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Details Emerge on Proposed Angel Stadium Land Sale

Los Angeles Angels of Anaheim

With a key city council vote expected next week, Anaheim is releasing details on a proposed Angel Stadium land sale to a group that includes Los Angeles Angels owner Arte Moreno

After discussions with the Los Angeles Angels over their long-term facility plans, Anaheim released the broad strokes of a proposal last week that is intended to help facilitate new development at the Angel Stadium site. Under those terms, the city would sell 153 acres–including Angel Stadium and surrounding parking–to the private partnership SRB Management (made up of Moreno and as-yet-unannounced investors). The Angels would agree to stay in Anaheim through at least 2050, while private financing would cover redevelopment of the site along with any ballpark construction. Left unaddressed for the time being is the future of Angel Stadium itself, as the Angels are working with HKS Architects to explore potential solutions that could include a new or renovated ballpark.

The city council is expected to vote on the land sale portion of the proposal December 20, and Anaheim officials are disclosing more information ahead of that date. SRB Management would pay for the property through a series of deposits that would be made over the next few years, with an outside deadline in 2025. Until the sale closes, Anaheim would continue to own Angel Stadium under the terms of its existing lease with the Angels. Meanwhile, the final sale price could be reduced from the $325-million figure based upon the value of yet-to-be-determined community benefits that would be provided in the project. While the December 20 vote is an important early step in the process, the overall deal will require multiple city council votes and technically not be finalized until all components have been approved. More from OC Register:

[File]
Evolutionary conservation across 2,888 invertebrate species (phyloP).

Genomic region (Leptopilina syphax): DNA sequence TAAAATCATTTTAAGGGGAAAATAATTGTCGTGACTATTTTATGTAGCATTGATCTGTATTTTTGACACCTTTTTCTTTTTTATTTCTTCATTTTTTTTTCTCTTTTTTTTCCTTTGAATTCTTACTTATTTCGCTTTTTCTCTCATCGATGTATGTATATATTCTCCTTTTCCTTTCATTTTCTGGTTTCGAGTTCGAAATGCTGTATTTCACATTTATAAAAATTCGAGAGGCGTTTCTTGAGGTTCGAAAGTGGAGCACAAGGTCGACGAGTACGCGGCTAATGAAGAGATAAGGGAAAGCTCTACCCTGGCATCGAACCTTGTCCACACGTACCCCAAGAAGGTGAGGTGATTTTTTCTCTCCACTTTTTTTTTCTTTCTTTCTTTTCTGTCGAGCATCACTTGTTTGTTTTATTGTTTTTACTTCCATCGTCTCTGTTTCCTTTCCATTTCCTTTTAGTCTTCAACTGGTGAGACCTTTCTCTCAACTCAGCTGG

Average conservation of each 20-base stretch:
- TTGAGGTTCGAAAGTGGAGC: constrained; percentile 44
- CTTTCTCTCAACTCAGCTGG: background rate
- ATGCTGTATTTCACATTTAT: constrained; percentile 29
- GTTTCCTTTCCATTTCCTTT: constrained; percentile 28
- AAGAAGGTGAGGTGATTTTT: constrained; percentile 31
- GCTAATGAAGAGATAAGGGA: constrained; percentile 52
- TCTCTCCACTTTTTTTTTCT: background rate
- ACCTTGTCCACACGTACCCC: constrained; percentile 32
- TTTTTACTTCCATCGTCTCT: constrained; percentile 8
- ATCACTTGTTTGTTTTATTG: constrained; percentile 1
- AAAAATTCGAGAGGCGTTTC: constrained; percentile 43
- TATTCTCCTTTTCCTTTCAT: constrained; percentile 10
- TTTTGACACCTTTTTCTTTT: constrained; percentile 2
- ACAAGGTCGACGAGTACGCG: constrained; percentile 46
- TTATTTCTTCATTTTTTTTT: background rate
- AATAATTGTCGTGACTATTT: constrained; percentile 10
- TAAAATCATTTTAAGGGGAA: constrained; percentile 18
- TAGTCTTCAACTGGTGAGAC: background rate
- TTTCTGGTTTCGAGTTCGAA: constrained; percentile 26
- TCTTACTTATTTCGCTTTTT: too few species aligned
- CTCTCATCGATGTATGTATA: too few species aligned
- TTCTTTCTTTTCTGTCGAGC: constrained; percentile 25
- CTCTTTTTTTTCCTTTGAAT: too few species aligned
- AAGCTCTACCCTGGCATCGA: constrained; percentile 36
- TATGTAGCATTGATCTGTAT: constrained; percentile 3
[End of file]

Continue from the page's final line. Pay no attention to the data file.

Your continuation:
The City Council is scheduled to vote on the sale agreement on Dec. 20. But city spokesman Mike Lyster noted that the overall deal is contingent on council approval of two other parts, a development agreement and a community benefits agreement, which likely won’t be drafted and made public until the spring.

If the sale goes forward, the buyer – a partnership known as SRB Management – would make a series of deposits totaling $70 million (plus possible extension payments) over the next several years; the remainder would be due upon closing of the sale, which is given an outside deadline of Sept. 30, 2025.

But council members won’t know when they vote Dec. 20 what that remaining balance will be because the city would reduce the final bill by a yet-to-be-determined amount for benefits it has requested, including affordable housing, additional public park facilities and a workforce agreement to encourage local hiring and the like.

The deal won’t become final without all three parts, the last of which is the city receiving tract maps for development on the property, Lyster said, so “it’s not like they’re being asked to vote on something today and they don’t have all the details.”

As it stands, the proposal gives a general sense of what the Angels and Anaheim officials envision for the Angel Stadium site’s future, though there are some yet-to-be-defined areas that will have to become clearer over time, including any community benefits package and a development agreement. While there have been questions about whether Anaheim would receive enough money for the property under this proposal, proponents have argued that future tax revenue generated by development at the site and the eventual shedding of annual maintenance obligations on Angel Stadium will be a benefit to the city.

The proposal reflects what had been expected as part of any discussion for the team to remain Anaheim, as it would help facilitate mixed-use development surrounding a new or renovated ballpark at the Angel Stadium site. Angel Stadium is the fourth-oldest ballpark in Major League Baseball, having originally opened in 1966. It did undergo a major renovation prior to the 1998 season, but those improvements have not aged particularly well, and the Angels have been looking for a long-term solution that would involve an upgraded or replaced ballpark.

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